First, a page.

Tortoise: Well, Mr. H., I think they want to see a trumpet in someone’s hand in a performance. Otherwise, what’s the purpose?

Herodoros: Ah. Okay. Well, Mr. Tortoise, we are talking about a so-called period instrument group, right?

Tortoise: Precisely.

Herodoros: Great, T. Then, what does “period” stand for?

Tortoise: Well, uh, the instruments that were used in the “period” in which the music was written.

Herodoros: Why do the people like “period instrument” performances, I wonder?

Tortoise: Well, because it gives them a good idea of the way the music sounded when it was written.

Herodoros: And what was the trumpet like in the day of, say, Bach or Handel?

Tortoise: Well, I wasn’t there, but I believe they were long trumpets, usually with decorated parts on them. Sometimes a banner hung from them, even!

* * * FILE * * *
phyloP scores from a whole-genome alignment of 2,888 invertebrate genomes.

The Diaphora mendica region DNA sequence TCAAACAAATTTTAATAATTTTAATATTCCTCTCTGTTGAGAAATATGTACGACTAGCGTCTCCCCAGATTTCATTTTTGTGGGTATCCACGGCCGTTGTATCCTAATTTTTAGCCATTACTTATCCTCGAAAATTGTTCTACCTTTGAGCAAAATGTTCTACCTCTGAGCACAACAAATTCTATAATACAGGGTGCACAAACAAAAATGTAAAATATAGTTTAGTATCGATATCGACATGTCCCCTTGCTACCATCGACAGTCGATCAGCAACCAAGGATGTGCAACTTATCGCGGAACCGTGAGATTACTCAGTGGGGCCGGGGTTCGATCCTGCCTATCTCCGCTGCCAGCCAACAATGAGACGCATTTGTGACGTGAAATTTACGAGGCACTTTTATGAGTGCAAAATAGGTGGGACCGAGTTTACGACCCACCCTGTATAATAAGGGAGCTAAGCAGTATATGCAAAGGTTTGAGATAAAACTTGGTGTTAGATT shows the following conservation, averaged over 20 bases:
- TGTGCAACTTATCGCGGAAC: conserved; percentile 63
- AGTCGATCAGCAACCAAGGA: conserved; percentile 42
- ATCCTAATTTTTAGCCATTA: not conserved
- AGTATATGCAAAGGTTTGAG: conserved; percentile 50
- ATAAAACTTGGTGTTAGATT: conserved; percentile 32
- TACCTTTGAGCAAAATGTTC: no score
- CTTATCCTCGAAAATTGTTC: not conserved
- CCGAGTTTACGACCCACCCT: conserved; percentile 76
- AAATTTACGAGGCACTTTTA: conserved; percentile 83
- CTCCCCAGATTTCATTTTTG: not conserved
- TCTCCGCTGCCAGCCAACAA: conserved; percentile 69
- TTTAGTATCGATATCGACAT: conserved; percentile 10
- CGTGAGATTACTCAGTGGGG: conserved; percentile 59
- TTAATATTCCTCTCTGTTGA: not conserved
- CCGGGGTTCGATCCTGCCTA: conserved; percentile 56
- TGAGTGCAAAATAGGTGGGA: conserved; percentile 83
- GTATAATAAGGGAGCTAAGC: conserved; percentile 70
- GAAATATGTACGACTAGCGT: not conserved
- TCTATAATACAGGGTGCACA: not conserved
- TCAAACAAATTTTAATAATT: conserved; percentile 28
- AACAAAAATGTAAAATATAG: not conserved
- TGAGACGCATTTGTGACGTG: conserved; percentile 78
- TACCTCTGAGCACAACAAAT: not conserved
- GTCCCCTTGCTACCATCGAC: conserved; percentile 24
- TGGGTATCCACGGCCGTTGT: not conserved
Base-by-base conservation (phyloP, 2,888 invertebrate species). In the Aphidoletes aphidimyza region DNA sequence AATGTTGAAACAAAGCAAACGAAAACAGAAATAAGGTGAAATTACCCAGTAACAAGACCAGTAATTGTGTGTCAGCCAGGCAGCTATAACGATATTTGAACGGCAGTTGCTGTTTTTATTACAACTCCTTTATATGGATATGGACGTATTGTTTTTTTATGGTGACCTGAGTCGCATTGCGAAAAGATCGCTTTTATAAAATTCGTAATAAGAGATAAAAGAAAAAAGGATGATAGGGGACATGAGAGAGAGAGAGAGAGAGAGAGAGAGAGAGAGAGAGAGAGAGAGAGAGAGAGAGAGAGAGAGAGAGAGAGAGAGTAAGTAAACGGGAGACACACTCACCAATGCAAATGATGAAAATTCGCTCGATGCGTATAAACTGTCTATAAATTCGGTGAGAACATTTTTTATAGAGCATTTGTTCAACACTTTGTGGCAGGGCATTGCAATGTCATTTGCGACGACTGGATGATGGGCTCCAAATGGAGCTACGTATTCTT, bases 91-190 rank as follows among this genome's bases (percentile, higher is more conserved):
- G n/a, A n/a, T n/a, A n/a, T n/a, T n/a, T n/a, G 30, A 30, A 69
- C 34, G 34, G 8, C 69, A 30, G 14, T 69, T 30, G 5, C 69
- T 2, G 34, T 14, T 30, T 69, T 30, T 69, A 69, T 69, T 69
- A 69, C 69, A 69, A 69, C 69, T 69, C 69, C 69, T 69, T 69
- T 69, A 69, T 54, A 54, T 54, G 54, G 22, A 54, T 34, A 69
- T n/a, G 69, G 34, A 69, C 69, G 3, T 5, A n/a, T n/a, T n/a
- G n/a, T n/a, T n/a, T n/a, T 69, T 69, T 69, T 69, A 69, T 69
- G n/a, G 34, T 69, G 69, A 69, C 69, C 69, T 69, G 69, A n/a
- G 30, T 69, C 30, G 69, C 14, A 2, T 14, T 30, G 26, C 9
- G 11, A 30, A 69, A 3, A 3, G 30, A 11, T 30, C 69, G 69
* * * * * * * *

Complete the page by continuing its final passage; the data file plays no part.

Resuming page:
Herodoros: What about these fingerholes? Did they have these?

Tortoise: Well, no. They were invented later.

Herodoros: You mean a few years after the composers made these pieces?

Tortoise: Uh, no. I mean hundreds of years later. When we had a revival of interest in this music in the 20th Century.

Herodoros: So, if the point of playing period instrument music is to play on the instruments of the time, and if the trumpet of the time did not have fingerholes, why would we do this?

Tortoise: Well, because everyone else does! And it is much safer. Safe is good!

Herodoros: So, “period instrument” performance means to play the music like it was originally played, unless everyone else is doing something else nowadays?

Tortoise: Herodoros! You’re impossible! Go, and play your vulgar notes on the natural trumpet and leave me alone.

Herodoros: Fine! I will, after a little lunch. See you tomorrow, Tortoise! Enjoy your new 10-holed fancy trumpet! By the way, you don’t have any money for food do you, T.?

Tortoise: I do have a few dollars, H. They’re left over from my last gig. You can take some–be my guest! Oh, and my trumpet only has seven holes!

Herodoros: Are you sure? I mean, about me borrowing the money? Thanks, Tortoise!

Tortoise: You’re welcome, H. See you later!